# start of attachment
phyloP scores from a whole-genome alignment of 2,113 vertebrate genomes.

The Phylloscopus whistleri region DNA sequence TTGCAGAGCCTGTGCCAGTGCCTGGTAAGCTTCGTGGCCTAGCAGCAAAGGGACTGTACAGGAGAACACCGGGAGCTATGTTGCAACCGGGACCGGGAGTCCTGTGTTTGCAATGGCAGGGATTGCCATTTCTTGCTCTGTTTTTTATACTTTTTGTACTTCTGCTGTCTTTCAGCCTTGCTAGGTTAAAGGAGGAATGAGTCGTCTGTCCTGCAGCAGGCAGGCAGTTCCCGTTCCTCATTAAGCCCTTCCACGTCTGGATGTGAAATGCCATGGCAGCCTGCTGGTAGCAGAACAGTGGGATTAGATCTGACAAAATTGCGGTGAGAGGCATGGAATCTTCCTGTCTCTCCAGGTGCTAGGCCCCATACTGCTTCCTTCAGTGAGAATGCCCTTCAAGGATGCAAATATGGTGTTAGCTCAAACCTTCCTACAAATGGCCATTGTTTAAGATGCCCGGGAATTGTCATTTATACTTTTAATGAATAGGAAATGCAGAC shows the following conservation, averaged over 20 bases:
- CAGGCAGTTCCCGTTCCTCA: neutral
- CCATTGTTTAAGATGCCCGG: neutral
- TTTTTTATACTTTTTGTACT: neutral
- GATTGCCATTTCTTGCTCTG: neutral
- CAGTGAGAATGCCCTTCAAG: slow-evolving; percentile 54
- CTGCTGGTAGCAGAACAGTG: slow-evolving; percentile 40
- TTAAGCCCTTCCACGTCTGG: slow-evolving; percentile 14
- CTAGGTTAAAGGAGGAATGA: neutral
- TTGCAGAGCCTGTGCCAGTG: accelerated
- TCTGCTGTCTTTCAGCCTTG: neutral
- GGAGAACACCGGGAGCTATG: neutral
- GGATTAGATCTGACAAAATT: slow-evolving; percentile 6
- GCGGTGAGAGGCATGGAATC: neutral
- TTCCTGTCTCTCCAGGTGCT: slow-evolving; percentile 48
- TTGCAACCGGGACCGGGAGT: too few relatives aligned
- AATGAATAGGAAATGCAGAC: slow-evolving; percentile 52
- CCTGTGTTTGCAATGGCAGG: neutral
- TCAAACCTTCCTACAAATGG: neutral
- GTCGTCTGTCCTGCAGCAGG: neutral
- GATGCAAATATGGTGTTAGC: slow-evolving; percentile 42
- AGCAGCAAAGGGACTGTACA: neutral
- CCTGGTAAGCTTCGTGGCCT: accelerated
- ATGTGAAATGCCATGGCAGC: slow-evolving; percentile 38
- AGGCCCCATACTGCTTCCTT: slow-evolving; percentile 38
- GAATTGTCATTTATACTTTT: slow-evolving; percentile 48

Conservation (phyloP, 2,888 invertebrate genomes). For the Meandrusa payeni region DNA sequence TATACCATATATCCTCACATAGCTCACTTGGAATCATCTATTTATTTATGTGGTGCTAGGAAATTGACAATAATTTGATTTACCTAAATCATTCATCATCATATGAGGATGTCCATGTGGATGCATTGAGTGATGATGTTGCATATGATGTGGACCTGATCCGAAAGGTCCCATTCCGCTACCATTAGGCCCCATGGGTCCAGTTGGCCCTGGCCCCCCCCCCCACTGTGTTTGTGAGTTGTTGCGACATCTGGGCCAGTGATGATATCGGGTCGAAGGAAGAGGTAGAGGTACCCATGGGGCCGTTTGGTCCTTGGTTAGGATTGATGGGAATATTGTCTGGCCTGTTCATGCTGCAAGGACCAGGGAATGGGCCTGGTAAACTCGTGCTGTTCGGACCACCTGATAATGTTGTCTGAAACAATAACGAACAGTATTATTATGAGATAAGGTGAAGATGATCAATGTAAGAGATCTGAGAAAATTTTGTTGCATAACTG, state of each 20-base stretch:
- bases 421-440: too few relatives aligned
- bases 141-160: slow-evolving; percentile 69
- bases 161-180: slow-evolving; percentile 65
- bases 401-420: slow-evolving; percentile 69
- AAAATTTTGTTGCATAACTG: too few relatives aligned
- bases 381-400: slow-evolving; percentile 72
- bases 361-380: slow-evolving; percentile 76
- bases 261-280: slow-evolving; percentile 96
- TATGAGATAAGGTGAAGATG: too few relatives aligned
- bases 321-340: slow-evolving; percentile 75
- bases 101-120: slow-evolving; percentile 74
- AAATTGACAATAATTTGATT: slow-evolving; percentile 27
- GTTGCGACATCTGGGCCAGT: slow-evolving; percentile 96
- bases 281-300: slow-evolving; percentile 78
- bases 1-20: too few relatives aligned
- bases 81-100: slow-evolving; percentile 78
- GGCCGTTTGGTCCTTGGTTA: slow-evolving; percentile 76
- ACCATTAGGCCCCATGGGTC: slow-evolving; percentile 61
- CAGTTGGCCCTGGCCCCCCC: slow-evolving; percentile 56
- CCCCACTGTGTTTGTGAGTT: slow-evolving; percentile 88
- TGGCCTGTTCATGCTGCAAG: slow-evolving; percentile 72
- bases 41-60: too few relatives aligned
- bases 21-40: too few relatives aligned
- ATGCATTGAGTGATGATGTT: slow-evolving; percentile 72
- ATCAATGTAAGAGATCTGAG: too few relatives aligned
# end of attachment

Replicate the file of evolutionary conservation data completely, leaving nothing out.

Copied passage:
phyloP scores from a whole-genome alignment of 2,113 vertebrate genomes.

The Phylloscopus whistleri region DNA sequence TTGCAGAGCCTGTGCCAGTGCCTGGTAAGCTTCGTGGCCTAGCAGCAAAGGGACTGTACAGGAGAACACCGGGAGCTATGTTGCAACCGGGACCGGGAGTCCTGTGTTTGCAATGGCAGGGATTGCCATTTCTTGCTCTGTTTTTTATACTTTTTGTACTTCTGCTGTCTTTCAGCCTTGCTAGGTTAAAGGAGGAATGAGTCGTCTGTCCTGCAGCAGGCAGGCAGTTCCCGTTCCTCATTAAGCCCTTCCACGTCTGGATGTGAAATGCCATGGCAGCCTGCTGGTAGCAGAACAGTGGGATTAGATCTGACAAAATTGCGGTGAGAGGCATGGAATCTTCCTGTCTCTCCAGGTGCTAGGCCCCATACTGCTTCCTTCAGTGAGAATGCCCTTCAAGGATGCAAATATGGTGTTAGCTCAAACCTTCCTACAAATGGCCATTGTTTAAGATGCCCGGGAATTGTCATTTATACTTTTAATGAATAGGAAATGCAGAC shows the following conservation, averaged over 20 bases:
- CAGGCAGTTCCCGTTCCTCA: neutral
- CCATTGTTTAAGATGCCCGG: neutral
- TTTTTTATACTTTTTGTACT: neutral
- GATTGCCATTTCTTGCTCTG: neutral
- CAGTGAGAATGCCCTTCAAG: slow-evolving; percentile 54
- CTGCTGGTAGCAGAACAGTG: slow-evolving; percentile 40
- TTAAGCCCTTCCACGTCTGG: slow-evolving; percentile 14
- CTAGGTTAAAGGAGGAATGA: neutral
- TTGCAGAGCCTGTGCCAGTG: accelerated
- TCTGCTGTCTTTCAGCCTTG: neutral
- GGAGAACACCGGGAGCTATG: neutral
- GGATTAGATCTGACAAAATT: slow-evolving; percentile 6
- GCGGTGAGAGGCATGGAATC: neutral
- TTCCTGTCTCTCCAGGTGCT: slow-evolving; percentile 48
- TTGCAACCGGGACCGGGAGT: too few relatives aligned
- AATGAATAGGAAATGCAGAC: slow-evolving; percentile 52
- CCTGTGTTTGCAATGGCAGG: neutral
- TCAAACCTTCCTACAAATGG: neutral
- GTCGTCTGTCCTGCAGCAGG: neutral
- GATGCAAATATGGTGTTAGC: slow-evolving; percentile 42
- AGCAGCAAAGGGACTGTACA: neutral
- CCTGGTAAGCTTCGTGGCCT: accelerated
- ATGTGAAATGCCATGGCAGC: slow-evolving; percentile 38
- AGGCCCCATACTGCTTCCTT: slow-evolving; percentile 38
- GAATTGTCATTTATACTTTT: slow-evolving; percentile 48

Conservation (phyloP, 2,888 invertebrate genomes). For the Meandrusa payeni region DNA sequence TATACCATATATCCTCACATAGCTCACTTGGAATCATCTATTTATTTATGTGGTGCTAGGAAATTGACAATAATTTGATTTACCTAAATCATTCATCATCATATGAGGATGTCCATGTGGATGCATTGAGTGATGATGTTGCATATGATGTGGACCTGATCCGAAAGGTCCCATTCCGCTACCATTAGGCCCCATGGGTCCAGTTGGCCCTGGCCCCCCCCCCCACTGTGTTTGTGAGTTGTTGCGACATCTGGGCCAGTGATGATATCGGGTCGAAGGAAGAGGTAGAGGTACCCATGGGGCCGTTTGGTCCTTGGTTAGGATTGATGGGAATATTGTCTGGCCTGTTCATGCTGCAAGGACCAGGGAATGGGCCTGGTAAACTCGTGCTGTTCGGACCACCTGATAATGTTGTCTGAAACAATAACGAACAGTATTATTATGAGATAAGGTGAAGATGATCAATGTAAGAGATCTGAGAAAATTTTGTTGCATAACTG, state of each 20-base stretch:
- bases 421-440: too few relatives aligned
- bases 141-160: slow-evolving; percentile 69
- bases 161-180: slow-evolving; percentile 65
- bases 401-420: slow-evolving; percentile 69
- AAAATTTTGTTGCATAACTG: too few relatives aligned
- bases 381-400: slow-evolving; percentile 72
- bases 361-380: slow-evolving; percentile 76
- bases 261-280: slow-evolving; percentile 96
- TATGAGATAAGGTGAAGATG: too few relatives aligned
- bases 321-340: slow-evolving; percentile 75
- bases 101-120: slow-evolving; percentile 74
- AAATTGACAATAATTTGATT: slow-evolving; percentile 27
- GTTGCGACATCTGGGCCAGT: slow-evolving; percentile 96
- bases 281-300: slow-evolving; percentile 78
- bases 1-20: too few relatives aligned
- bases 81-100: slow-evolving; percentile 78
- GGCCGTTTGGTCCTTGGTTA: slow-evolving; percentile 76
- ACCATTAGGCCCCATGGGTC: slow-evolving; percentile 61
- CAGTTGGCCCTGGCCCCCCC: slow-evolving; percentile 56
- CCCCACTGTGTTTGTGAGTT: slow-evolving; percentile 88
- TGGCCTGTTCATGCTGCAAG: slow-evolving; percentile 72
- bases 41-60: too few relatives aligned
- bases 21-40: too few relatives aligned
- ATGCATTGAGTGATGATGTT: slow-evolving; percentile 72
- ATCAATGTAAGAGATCTGAG: too few relatives aligned